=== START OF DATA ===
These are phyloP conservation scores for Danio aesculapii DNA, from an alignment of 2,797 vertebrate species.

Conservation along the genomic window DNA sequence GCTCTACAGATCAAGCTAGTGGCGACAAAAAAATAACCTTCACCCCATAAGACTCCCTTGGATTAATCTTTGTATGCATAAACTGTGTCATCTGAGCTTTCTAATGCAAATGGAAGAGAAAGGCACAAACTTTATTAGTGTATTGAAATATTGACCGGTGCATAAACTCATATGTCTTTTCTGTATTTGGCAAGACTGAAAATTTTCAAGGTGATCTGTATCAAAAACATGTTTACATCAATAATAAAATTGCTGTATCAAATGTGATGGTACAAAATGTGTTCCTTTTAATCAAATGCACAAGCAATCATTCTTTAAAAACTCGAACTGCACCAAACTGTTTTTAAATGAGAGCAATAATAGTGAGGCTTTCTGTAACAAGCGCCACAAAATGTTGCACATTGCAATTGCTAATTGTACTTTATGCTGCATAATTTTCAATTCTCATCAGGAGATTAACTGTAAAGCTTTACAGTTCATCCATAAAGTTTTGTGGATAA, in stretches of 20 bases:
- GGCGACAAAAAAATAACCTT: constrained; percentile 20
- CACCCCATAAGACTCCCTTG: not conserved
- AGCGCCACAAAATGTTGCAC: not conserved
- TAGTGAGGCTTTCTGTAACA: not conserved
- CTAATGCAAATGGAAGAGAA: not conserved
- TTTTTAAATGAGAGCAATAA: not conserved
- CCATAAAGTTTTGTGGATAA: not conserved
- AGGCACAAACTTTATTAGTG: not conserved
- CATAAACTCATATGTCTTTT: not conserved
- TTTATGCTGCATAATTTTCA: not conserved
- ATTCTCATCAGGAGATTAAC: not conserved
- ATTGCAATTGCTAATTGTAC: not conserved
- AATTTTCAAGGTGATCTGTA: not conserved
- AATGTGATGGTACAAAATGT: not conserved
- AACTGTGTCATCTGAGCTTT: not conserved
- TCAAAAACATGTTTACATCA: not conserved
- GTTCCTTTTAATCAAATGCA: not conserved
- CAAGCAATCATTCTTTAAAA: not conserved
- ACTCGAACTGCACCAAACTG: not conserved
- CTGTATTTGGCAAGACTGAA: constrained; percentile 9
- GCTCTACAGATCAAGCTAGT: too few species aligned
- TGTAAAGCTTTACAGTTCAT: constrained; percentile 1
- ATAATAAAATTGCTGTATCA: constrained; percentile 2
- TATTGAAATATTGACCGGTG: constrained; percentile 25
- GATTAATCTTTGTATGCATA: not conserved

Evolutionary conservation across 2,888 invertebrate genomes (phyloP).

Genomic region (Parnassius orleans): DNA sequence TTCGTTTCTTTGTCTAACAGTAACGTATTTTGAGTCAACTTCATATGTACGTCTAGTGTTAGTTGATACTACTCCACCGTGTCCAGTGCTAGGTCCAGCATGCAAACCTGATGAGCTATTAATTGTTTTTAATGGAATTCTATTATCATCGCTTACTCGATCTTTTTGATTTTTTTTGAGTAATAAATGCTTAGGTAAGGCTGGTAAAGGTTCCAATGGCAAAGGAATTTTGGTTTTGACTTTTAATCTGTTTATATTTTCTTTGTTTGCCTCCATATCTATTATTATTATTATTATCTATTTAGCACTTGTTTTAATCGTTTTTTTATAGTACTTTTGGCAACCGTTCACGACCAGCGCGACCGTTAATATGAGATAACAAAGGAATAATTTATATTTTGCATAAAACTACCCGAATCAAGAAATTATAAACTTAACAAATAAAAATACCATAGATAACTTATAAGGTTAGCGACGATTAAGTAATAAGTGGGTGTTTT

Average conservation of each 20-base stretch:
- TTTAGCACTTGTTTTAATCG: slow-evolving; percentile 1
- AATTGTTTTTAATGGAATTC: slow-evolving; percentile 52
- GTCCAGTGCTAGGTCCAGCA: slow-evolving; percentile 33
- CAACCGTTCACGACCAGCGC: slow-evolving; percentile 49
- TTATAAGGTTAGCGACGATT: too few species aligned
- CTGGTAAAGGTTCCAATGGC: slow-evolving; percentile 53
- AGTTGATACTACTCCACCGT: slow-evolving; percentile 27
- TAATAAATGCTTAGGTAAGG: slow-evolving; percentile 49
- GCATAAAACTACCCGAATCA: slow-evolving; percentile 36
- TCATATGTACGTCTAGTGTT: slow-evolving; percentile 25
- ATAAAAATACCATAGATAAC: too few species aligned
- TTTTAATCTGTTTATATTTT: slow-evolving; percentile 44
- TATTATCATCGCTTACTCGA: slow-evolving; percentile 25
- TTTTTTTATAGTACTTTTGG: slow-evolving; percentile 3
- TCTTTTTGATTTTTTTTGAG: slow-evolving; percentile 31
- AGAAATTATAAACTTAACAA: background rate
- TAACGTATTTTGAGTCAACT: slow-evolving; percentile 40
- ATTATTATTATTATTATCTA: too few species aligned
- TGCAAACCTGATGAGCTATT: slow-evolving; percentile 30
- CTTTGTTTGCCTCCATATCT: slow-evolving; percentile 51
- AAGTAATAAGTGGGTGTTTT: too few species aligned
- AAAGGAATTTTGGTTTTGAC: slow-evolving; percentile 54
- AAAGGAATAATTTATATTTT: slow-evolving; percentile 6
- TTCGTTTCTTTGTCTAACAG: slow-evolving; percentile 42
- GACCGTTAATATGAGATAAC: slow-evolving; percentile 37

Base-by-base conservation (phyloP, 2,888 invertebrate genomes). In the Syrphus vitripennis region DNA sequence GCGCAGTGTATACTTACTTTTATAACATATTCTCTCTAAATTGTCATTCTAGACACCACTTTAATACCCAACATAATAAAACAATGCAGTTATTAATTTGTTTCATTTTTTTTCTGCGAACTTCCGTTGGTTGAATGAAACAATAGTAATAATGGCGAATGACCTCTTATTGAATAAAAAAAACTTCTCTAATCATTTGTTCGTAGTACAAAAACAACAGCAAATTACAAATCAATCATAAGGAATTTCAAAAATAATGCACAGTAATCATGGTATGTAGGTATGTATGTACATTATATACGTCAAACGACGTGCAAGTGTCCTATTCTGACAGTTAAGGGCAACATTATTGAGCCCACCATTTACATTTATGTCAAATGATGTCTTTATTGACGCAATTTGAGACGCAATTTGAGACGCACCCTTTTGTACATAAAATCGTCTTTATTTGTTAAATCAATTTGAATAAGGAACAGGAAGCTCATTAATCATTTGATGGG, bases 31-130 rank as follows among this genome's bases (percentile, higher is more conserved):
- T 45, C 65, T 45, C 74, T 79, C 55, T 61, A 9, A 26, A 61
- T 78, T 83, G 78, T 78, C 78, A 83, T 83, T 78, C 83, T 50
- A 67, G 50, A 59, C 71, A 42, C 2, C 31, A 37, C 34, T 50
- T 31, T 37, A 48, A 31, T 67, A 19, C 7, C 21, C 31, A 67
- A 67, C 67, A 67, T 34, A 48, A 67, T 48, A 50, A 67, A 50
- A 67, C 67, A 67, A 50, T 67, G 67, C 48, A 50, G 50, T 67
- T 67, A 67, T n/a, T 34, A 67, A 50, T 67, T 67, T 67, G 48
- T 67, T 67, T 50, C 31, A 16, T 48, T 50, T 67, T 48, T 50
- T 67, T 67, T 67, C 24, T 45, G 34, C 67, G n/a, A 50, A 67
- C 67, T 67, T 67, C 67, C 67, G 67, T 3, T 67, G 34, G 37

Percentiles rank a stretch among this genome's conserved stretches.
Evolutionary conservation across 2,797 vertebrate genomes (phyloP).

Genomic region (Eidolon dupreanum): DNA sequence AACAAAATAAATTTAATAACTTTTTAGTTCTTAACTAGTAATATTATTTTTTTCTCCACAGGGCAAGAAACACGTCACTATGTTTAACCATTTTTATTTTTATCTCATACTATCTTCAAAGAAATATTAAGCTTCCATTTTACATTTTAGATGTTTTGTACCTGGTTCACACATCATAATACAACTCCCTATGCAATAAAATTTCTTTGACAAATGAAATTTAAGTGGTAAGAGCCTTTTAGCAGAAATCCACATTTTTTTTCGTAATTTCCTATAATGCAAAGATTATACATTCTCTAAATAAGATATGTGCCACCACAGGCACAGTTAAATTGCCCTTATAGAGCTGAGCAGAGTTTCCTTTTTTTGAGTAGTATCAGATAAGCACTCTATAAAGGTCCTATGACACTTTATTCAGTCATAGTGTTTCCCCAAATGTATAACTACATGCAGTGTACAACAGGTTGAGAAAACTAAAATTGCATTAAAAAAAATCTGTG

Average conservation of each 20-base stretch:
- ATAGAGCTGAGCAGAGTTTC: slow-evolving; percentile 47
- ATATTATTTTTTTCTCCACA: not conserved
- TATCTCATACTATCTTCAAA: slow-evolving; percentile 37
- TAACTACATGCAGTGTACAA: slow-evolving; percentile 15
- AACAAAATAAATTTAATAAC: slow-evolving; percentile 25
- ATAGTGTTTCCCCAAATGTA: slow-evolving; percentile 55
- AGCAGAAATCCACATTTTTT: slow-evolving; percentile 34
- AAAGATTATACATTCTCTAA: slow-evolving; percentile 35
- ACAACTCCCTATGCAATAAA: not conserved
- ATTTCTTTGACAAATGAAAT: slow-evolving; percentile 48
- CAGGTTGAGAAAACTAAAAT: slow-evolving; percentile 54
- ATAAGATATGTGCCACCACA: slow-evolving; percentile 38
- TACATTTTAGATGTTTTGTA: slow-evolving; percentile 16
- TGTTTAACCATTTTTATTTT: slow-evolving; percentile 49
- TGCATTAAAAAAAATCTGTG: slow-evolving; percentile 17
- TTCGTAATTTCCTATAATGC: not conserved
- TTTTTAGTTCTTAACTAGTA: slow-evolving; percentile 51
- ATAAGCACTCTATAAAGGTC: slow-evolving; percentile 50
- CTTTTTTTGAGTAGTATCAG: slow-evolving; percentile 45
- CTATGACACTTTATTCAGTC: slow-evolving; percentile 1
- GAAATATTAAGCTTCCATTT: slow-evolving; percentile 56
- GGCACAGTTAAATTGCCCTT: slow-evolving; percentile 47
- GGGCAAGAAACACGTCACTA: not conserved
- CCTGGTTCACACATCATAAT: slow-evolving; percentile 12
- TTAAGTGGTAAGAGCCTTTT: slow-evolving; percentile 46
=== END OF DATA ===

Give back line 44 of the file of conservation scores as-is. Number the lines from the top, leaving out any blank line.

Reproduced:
- TTTTTTTATAGTACTTTTGG: slow-evolving; percentile 3